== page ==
Patients were followed over one year to study any improvements in pain intensity, quality of life and other treatment outcomes. Researchers found that at 12 months only 23.7 per cent of patients experienced significant improvements. “This study shows that only one in four patients get adequate pain relief,” says Dr. Moulin. “This suggests that our current treatments are not good enough. We need more research to better understand and treat chronic neuropathic pain.”

USING MRI TO STUDY COMPLEX REGIONAL PAIN SYNDROME (CRPS)

Lawson researchers are conducting a number of studies to better understand neuropathic pain. In one project Dr. Keith St. Lawrence, a Lawson Imaging scientist, collaborated with Drs. Clarke and Moulin to study brain plasticity, defined as lasting changes to the brain, in patients with CRPS.

“Previous studies have shown that there are structural changes to the brains of patients with CRPS,” says Dr. St. Lawrence. “However, little was known about the differences in brain changes between patients at initial diagnosis and those with later-stage CRPS.”

The researchers used a number of magnetic resonance imaging (MRI) techniques to image the brains of early- and late-stage CRPS patients recruited from St. Joseph’s Pain Management Clinic. With MRI technology available at Lawson, they were able to study both the structure of the brain by looking at the volume of gray matter in different areas and brain function by looking at blood flow.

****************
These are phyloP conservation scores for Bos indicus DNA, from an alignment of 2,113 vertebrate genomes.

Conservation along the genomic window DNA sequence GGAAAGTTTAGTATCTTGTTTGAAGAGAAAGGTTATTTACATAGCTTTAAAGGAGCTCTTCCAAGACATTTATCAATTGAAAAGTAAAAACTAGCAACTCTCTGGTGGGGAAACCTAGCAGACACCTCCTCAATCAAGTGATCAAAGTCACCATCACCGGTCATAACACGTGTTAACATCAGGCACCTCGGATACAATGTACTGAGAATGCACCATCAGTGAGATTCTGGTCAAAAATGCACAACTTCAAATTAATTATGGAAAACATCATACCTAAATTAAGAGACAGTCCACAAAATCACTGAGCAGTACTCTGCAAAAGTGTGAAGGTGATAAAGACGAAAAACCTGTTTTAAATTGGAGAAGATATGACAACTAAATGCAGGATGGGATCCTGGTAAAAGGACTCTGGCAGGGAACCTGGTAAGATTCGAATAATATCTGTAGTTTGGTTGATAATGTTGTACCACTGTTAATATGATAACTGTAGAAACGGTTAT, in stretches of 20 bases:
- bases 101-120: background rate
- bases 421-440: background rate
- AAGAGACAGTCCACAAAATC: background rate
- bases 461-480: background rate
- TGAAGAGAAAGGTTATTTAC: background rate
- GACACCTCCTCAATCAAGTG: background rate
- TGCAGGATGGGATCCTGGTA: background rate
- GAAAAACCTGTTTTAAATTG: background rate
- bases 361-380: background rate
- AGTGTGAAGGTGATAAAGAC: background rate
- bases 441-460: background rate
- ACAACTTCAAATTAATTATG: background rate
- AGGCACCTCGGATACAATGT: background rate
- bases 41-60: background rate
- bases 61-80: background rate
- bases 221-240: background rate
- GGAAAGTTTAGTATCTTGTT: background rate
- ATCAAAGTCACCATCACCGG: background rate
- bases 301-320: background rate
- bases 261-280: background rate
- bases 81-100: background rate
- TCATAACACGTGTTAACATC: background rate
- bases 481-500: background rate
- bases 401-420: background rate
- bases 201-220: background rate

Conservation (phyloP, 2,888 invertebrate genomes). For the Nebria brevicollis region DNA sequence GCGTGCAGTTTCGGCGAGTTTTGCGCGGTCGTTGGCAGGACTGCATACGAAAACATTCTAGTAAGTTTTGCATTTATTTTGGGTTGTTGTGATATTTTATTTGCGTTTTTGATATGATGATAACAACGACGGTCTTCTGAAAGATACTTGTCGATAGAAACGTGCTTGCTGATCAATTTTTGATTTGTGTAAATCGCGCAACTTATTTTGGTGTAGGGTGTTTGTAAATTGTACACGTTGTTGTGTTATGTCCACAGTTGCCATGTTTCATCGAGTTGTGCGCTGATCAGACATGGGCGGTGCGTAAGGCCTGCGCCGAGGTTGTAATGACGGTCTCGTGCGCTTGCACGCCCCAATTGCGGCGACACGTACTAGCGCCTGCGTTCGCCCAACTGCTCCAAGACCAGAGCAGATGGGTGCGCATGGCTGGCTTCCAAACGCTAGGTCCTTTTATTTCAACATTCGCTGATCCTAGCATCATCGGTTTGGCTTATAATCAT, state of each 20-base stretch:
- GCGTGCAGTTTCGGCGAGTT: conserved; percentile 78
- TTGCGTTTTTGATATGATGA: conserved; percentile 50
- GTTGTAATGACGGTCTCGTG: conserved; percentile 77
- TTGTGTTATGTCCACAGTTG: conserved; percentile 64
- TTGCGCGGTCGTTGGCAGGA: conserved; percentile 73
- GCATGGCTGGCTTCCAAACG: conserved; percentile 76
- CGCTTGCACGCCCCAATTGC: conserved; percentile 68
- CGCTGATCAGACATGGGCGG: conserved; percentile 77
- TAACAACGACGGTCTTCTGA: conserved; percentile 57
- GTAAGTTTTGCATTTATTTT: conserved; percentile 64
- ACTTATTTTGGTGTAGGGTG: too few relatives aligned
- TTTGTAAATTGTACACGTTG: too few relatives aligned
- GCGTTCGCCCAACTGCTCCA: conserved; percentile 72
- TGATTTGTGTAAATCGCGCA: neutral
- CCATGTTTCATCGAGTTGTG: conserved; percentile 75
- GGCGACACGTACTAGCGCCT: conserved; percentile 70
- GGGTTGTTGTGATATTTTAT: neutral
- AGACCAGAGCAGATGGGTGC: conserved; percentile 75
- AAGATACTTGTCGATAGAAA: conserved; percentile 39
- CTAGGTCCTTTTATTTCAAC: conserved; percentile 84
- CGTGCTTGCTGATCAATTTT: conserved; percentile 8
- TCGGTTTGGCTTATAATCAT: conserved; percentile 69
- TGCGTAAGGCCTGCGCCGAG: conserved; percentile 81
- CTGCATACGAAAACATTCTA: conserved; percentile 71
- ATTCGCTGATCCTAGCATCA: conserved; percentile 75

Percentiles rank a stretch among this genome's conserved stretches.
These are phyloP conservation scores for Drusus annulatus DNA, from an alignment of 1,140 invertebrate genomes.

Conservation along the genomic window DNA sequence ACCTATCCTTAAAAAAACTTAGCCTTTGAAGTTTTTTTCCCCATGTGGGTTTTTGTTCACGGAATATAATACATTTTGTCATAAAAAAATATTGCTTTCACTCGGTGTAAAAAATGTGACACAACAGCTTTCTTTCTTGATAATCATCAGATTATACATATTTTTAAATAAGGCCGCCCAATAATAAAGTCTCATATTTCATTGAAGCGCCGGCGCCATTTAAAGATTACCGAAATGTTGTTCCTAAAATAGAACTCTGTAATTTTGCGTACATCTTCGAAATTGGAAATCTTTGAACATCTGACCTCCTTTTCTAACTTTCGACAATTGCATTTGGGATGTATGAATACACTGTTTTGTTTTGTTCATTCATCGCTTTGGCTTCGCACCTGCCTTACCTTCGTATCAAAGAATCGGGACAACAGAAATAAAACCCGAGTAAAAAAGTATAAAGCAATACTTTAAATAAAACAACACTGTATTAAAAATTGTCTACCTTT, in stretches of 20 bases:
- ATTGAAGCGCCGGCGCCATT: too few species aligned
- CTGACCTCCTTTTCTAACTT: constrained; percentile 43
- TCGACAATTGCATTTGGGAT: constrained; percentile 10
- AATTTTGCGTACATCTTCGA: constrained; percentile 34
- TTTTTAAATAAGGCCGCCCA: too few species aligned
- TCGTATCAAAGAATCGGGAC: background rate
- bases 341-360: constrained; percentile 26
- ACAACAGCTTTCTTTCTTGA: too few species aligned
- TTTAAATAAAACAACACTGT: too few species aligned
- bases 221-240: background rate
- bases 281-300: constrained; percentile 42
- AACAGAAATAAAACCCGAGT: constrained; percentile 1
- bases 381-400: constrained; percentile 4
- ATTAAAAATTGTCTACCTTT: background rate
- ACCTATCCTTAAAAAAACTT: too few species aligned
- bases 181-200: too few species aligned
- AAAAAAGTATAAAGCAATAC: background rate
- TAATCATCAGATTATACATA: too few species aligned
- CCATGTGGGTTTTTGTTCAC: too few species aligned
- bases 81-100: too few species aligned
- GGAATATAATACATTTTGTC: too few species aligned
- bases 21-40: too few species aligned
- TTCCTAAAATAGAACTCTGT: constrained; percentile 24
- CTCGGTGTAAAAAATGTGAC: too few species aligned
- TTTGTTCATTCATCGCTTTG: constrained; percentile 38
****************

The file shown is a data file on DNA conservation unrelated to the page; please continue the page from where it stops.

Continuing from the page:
The researchers discovered different patterns of brain changes between the two groups. In early-stage CRPS patients, they found shrinkage in the volume of grey matter in areas of the brain associated with motion – the sensorimotor and parietal cortices. They also saw a decrease in blood flow in an area of the brain associated with emotional response to pain – the limbic system.

Late-stage patients were different. Researchers found that patients with higher pain levels experienced more shrinkage in the volume of grey matter in areas of the brain associated with pain processing. Meanwhile, no changes were detected in areas of the brain associated with emotional response to pain.

“This research could provide clues as to why pain persists in patients with CRPS,” says Dr. St. Lawrence. “It’s showing there are unique early changes to the brain. This highlights how an injury to a limb can cause alterations in the central nervous system.”

The researchers hope their findings might also provide clues for improving treatments. They want to further study whether they can predict a patient’s response to treatment based on early changes they see in the brain. They also hope their research can lead to new treatments, perhaps by targeting areas of the brain that are changing.

This is an exciting prospect, especially for CRPS patients like Judy Williams who participated in the study. “When Dr. Clarke approached me about joining the study, I saw it as my chance to give back,” says Judy. “Most people don’t understand chronic pain. I want to do whatever I can to help others. If we can link this to the prevention or treatment of CRPS, that’s amazing.”

“Recognizing the burden of chronic pain, our team is committed to research in this field,” says Dr. Clarke. “Utilizing state-of-the-art neuroimaging technologies, we have been able to look into the brain to see changes that occur in those with CRPS.”